SIU’s delay on Abdi report shows our unequal justice system
By Darryl Davies
When English novelist, essayist and critic George Orwell wrote that “all animals are equal, but some animals are more equal than others,” he could have been referring to some people in the justice system and the way that system protects police officers from criminal liability in Ontario.
When Abdirahman Abdi died in July 2016 after an altercation with two Ottawa police officers, the Special Investigations Unit (SIU) immediately launched an investigation. The SIU is an oversight body established in Ontario to carry out investigations whenever a citizen suffers a serious injury following an interaction with the police.
The Canadian Charter of Rights and Freedoms mandates that all people are supposed to be subject to the same protection under the rule of law. However, it appears that this is more the exception than the rule when the matter involves alleged wrongdoing by police officers. It has been more than six months since Mr. Abdi died and yet we still have had no decision on whether criminal charges are or are not going to be laid by the SIU against the two police officers.
Consider what would have happened if instead of two police officers involved with Mr. Abdi, it had been two civilians. How long do you think it would have taken the police to decide whether to lay charges under those circumstances? Likely a matter of days or weeks. Why is it that when it comes to police officers, the justice system sits back and does nothing but pass it off to the SIU, which then takes months, if not years, to make a decision?
Even when the SIU does make a decision, 90 per cent of the time the officers are cleared of any wrongdoing. The public has very little confidence in a government oversight body that has a track record of clearing police officers in almost every case it investigates. Yet this is the organization investigating Mr. Abdi’s death.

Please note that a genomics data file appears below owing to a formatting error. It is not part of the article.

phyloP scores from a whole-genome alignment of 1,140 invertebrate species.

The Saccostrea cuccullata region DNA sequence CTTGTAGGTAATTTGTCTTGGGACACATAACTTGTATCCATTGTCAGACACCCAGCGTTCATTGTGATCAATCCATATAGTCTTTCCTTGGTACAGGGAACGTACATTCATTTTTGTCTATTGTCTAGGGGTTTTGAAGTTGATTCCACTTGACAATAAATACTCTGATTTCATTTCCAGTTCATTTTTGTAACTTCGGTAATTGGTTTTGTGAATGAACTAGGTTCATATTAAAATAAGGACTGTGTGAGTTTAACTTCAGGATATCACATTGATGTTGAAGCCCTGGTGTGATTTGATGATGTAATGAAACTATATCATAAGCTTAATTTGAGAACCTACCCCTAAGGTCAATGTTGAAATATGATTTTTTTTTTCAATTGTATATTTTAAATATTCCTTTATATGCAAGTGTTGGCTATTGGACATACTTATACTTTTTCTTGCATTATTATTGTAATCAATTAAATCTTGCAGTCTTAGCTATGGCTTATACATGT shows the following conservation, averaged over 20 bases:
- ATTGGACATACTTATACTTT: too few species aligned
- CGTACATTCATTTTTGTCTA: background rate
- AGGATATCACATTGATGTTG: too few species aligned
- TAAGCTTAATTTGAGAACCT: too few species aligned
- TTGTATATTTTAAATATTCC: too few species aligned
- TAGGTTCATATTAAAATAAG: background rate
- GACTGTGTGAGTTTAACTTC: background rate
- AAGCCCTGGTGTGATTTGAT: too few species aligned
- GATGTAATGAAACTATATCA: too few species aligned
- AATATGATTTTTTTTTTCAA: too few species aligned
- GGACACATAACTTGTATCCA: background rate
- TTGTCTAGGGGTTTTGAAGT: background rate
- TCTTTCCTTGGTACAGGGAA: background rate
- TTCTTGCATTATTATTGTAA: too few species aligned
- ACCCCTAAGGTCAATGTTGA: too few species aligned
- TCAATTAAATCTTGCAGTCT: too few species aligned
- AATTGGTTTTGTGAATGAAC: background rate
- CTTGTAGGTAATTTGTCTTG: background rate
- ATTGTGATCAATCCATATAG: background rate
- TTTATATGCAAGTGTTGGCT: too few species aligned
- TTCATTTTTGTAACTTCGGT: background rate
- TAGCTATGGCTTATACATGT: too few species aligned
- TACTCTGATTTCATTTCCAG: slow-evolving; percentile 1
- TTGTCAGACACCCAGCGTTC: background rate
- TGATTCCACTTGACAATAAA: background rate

What does this say to the citizens of Ontario about how the justice system operates in practice?
Police officers, like ordinary citizens, should be treated equally before the law. If there is sufficient evidence, they should be charged under the Criminal Code of Canada and tried in a court of law just as any other citizen would be under similar circumstances.
When the justice system sets up a two-tiered process for dealing with the public and the police, it merely reinforces the belief in the minds of the public that the system can’t be trusted and that it’s corrupt. If the justice system is to be respected and if the rule of law is to be applied fairly and impartially, there should not be any delays when it comes to either laying or not laying criminal charges against police officers. To allow this charade to continue in Ontario not only undermines the credibility of the justice system, it also brings the administration of justice into disrepute.
It’s well-known that the wheels of justice move slower than molasses. It’s 2017 and we still do not know whether criminal charges will or will not be laid against the two police officers in Mr. Abdi’s death. For many observers, the fact the officers remain on the Ottawa Police Service is troubling, to say the least. In the meantime, the family, relatives and friends of Mr. Abdi have to wait for a decision from a dysfunctional organization that has a past history of clearing police officers who should have been criminally charged.
Premier Kathleen Wynne and Ontario Attorney General Yasir Naqvi clearly have some explaining to do for failing to take action to protect citizens from the rampant abuse of some police officers that is becoming all too common in this province.
Darryl T. Davies is an instructor in criminology and criminal justice in the department of Sociology and Anthropology at Carleton University.
The above article was first published in the Ottawa Citizen and is reprinted with the permission of the author.